Supporting actor in limited series.  Some names here.  The winner is Ben Whishaw for A Very English Scandal.  Did the three When They See Us nominees cancel each other out?

Best writing for limited series.  Winner is Craig Mazin.  Looks like it's Chernobyl's night.  (And I guess Fosse/Verdon isn't going to get a lot of love.)

Beast actor for limited series. Plenty of big names.  Will Jared Harris win for Chernobyl?  Sam Rockwell for Fosse/Verdon?  Benicio Del Toro? Mahershala Ali?  Hugh Grant?  Nope, none of them.  It's Jharrel Jerome for When They See Us.

Best TV movie.  Will Black Mirror win yet again, this time for "Bandersnatch"?   Yes.  Fair enough.

A tribute to Veep. The whole cast gives the award for lead actress in limited series.  Once again, some big names (including Patricia Arquette again).  The winner is Michelle Williams for Fosse/Verdon.  That's nice (even if partner Sam Rockwell will have to live with just winning an Oscar).  She makes a speech about pay equality.

Award for limited series.  Chernobyl.  Not exactly a surprise, but it wasn't a lock. (Suppose I should watch it now, but I know how it turns out.)

Time for the variety awards.  First, writing.  The winner, Last Week Tonight With John Oliver.  No surprise.

Best variety sketch series.  SNL or something else?  SNL.  Most nominated show of all.  Lorne Michaels accepts.  I think he's won 15 of these.  Hard to believe he cares any more.

Direction in variety.  Winner is Don Roy King of SNL--the rich get richer.

Best variety show--once again, Last Week Tonight.  John Oliver keeps winning, like Jon Stewart used to.  Is it fair? He's got all week to prepare half an hour, where most of his competitors do it an hour a night.

They say goodbye to a bunch of shows that left this year that weren't as important as Game Of Thrones or Veep.  They spend the most time with Big Bang Theory, which was kind of a big deal.

Finally, time for drama.  Best supporting actor.  Wouldn't it be nice if Jonathan Banks or Giancarlo Esposito finally won for their Breaking Bad/Better Call Saul roles?  Then there are three Game Of Thrones nominees--will they split the vote?  Nope, for the fourth time, it's Peter Dinklage as Tyrion Lannister.  I don't know.  GOT was pretty weak this year.

Writing for drama.  GOT really doesn't deserve it, but what does?  Winner is Jesse Armstrong for Succession.  Meh.

Supporting actress in drama.  Four from GOT--I would think only Gwendolyn Christie can win of those, but it better be Julia Garner of Ozark, the best reason to watch that show.  Thank goodness, she wins--best choice of the night.  Hey, no southern accent.

Now is the time for In Memoriam.  Nothing wrong with this section, but the show would sure go faster if this were done on-line.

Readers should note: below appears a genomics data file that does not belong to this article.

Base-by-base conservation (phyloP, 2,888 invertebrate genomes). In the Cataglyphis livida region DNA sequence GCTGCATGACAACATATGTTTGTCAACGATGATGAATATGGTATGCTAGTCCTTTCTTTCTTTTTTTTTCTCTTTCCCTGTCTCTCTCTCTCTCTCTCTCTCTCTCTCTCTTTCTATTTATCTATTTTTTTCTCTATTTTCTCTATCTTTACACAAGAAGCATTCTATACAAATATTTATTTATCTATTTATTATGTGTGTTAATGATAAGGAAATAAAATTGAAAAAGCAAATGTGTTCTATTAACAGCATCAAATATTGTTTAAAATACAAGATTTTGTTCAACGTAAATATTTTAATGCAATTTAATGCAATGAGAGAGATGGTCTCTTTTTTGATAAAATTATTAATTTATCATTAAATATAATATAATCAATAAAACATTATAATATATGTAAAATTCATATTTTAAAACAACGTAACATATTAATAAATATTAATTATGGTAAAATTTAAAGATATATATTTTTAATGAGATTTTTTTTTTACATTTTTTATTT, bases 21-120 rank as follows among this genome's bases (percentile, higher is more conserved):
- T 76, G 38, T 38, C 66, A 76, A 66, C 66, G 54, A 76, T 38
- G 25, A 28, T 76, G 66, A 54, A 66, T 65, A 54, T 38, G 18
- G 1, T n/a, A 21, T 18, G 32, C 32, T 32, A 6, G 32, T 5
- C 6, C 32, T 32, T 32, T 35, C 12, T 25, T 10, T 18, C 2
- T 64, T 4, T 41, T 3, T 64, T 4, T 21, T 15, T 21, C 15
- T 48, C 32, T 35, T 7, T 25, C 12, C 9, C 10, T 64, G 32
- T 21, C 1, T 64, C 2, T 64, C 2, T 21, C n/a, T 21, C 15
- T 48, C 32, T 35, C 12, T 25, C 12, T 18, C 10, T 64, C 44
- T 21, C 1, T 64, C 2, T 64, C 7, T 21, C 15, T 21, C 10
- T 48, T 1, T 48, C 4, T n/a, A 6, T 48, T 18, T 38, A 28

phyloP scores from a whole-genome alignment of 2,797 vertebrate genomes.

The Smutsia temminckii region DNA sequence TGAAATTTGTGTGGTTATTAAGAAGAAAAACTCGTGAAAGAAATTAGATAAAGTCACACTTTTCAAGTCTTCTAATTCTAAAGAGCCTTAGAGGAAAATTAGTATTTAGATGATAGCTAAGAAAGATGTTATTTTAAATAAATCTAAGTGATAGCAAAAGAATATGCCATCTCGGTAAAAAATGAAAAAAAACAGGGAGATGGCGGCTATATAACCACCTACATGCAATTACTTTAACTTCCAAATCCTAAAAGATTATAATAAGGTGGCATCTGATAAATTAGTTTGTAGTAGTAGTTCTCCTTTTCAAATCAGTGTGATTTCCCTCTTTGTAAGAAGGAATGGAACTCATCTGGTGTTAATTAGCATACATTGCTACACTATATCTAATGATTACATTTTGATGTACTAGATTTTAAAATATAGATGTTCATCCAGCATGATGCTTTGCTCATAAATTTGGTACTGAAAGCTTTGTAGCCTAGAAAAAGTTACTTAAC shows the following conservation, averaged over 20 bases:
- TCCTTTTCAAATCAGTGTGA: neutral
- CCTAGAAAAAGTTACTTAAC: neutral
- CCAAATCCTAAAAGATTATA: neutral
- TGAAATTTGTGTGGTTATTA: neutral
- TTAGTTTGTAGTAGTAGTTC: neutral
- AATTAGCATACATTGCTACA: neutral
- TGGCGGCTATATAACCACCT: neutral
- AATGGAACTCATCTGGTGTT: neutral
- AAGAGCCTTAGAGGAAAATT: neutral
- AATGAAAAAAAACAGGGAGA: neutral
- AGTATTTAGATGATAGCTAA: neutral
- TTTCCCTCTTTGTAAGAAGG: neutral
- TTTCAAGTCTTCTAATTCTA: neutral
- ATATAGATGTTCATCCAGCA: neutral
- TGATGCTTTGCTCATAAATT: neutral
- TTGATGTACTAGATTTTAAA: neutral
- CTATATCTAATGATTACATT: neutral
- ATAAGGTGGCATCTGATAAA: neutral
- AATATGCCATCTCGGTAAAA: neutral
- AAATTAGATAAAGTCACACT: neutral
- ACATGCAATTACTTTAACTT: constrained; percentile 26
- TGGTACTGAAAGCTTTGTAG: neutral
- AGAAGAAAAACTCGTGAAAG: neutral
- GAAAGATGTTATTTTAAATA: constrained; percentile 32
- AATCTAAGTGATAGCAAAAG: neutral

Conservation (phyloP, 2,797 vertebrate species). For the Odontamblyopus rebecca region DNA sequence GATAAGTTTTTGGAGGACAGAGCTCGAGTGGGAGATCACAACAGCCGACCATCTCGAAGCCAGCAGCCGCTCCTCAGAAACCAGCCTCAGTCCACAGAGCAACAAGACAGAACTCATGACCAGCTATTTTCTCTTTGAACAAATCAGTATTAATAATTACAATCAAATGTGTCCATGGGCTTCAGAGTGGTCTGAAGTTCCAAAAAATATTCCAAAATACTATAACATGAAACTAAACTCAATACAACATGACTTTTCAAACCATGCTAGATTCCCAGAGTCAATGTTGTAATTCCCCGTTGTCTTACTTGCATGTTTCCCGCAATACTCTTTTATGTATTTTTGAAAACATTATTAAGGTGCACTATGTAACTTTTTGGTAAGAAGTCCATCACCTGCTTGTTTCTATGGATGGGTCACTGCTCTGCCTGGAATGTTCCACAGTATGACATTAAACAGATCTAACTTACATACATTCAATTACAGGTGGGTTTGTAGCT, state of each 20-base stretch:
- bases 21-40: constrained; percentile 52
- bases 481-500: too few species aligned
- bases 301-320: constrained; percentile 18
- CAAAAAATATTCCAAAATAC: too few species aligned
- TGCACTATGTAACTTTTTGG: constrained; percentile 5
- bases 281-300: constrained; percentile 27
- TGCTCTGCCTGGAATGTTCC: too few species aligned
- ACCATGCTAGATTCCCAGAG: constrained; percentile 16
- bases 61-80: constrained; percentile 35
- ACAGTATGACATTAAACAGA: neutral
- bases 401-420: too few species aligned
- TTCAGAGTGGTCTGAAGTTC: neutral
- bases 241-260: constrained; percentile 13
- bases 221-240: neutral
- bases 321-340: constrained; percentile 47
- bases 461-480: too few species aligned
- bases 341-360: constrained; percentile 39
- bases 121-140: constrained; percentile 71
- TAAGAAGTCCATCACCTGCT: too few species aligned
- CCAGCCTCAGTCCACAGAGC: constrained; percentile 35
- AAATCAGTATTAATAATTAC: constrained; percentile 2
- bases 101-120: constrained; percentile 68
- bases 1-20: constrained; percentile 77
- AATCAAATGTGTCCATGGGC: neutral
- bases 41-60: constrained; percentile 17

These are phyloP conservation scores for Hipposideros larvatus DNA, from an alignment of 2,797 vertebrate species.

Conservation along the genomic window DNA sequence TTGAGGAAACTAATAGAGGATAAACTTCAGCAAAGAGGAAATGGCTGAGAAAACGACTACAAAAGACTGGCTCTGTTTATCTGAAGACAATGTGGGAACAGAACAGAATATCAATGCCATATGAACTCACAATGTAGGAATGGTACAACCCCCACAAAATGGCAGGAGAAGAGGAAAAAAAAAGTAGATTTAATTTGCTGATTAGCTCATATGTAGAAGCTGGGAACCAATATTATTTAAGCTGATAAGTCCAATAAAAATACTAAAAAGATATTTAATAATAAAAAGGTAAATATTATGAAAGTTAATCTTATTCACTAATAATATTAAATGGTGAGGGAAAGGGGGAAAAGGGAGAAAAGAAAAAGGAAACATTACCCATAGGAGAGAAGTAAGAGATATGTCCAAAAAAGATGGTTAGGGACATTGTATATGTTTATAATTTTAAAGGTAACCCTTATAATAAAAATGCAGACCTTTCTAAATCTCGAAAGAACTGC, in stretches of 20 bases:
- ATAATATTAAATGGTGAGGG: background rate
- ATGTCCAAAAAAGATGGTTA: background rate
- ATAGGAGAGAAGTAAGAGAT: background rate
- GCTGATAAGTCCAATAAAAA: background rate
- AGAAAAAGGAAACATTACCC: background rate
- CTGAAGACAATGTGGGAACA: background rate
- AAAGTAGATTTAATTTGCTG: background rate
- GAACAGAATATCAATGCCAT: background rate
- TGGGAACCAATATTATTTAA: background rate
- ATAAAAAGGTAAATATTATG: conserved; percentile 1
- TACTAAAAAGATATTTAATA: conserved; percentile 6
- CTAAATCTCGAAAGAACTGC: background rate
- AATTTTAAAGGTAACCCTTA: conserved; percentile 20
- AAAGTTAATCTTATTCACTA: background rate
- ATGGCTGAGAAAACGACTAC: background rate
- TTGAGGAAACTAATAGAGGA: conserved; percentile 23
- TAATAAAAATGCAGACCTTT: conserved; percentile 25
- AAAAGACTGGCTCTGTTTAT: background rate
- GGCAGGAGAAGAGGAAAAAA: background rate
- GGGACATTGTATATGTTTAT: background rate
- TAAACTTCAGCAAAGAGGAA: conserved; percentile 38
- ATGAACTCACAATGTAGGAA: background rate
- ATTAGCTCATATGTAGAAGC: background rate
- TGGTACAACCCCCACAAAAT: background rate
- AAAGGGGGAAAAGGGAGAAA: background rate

Lead actor in drama.  Some interesting choices.  The winner--Billy Porter of Pose.  The one show in the category I don't watch, so I have no feelings about it.  (Porter turned 50 yesterday, so this is a nice gift for him.)

Direction for drama--about half from Game Of Thrones, which is ridiculous. Winner is Jason Bateman for Ozark. A bit odd, though there wasn't anything that stood out in this category, so why not.  It's his first Emmy and it's for directing, not acting.  Odd.  Or is it?  A number of actors have won their only Oscar for direction, and maybe it's because more actors vote for these awards than any other category.

Lead actress for drama.  Two women nominated from Killing Eve--won't that cause trouble?  Winner is Jodie Comer from Killing Eve, so I guess it didn't--though maybe it will on the set from now on.  A lot of Brits winning this year, by the way. (Dinklage is an American, but did his accent fool them?)

Now the big finish.  First, best comedy series.  Is it Barry, Fleabag, The Good Place, The Marvelous Mrs. Maisel, Veep, Russian Doll or Schitt's Creek?  To no one's surprise at this point, Fleabag.  A good show, but maybe the TV Academy is too impressed.

Best drama.  The nominees: This Is Us, Game Of Thrones, Better Call Saul, Killing Eve, Bodyguard, Succession, Ozark and Pose. Whew, that's a lot! If Killing Eve wins, Phoebe Bridge-Waller will be the only person aside from David E. Kelley to win best comedy and drama series the same year.  But it's Game Of Thrones, after all that.  Its final season was weak, but maybe it's for the phenomenon as a whole.

A not very exciting Emmy show, with so-so choices.  Time to start the countdown to Oscar.

Sunday, September 22, 2019


Irving Berlin died exactly 30 years ago (at the age of 101).  As Jerome Kern put it, "Irving Berlin has no place in America music--he is American music."

Saturday, September 21, 2019

Wells Sells

H. G. Wells (Herbert George, if you were wondering) was born on this day in 1866.  He died in 1946.  He wrote a lot of various types of fiction and was also a noted social critic and socialist.  In his day, he was one of the world's most highly regarded authors, but now he's considered a children's writer, and is almost solely remembered for his science fiction.

Indeed, today he's called, along with Jules Verne, the Father of Science Fiction. But back in the day Verne didn't have the same reputation Wells had.  Quite a burn they're now put in the same box.  I suppose Wells was more a phenomenon of the turn of the last century, and his stock started to drop while he was still alive.

But still, the stuff he did leave behind is pretty memorable.  Perhaps it doesn't read as well as it once did, but his titles still resonate.  If nothing else, his work lives on in movie after movie.  What am I talking about?  To pick the most obvious, there's The Time Machine, The Island Of Doctor Moreau, The Invisible Man and The War Of The Worlds.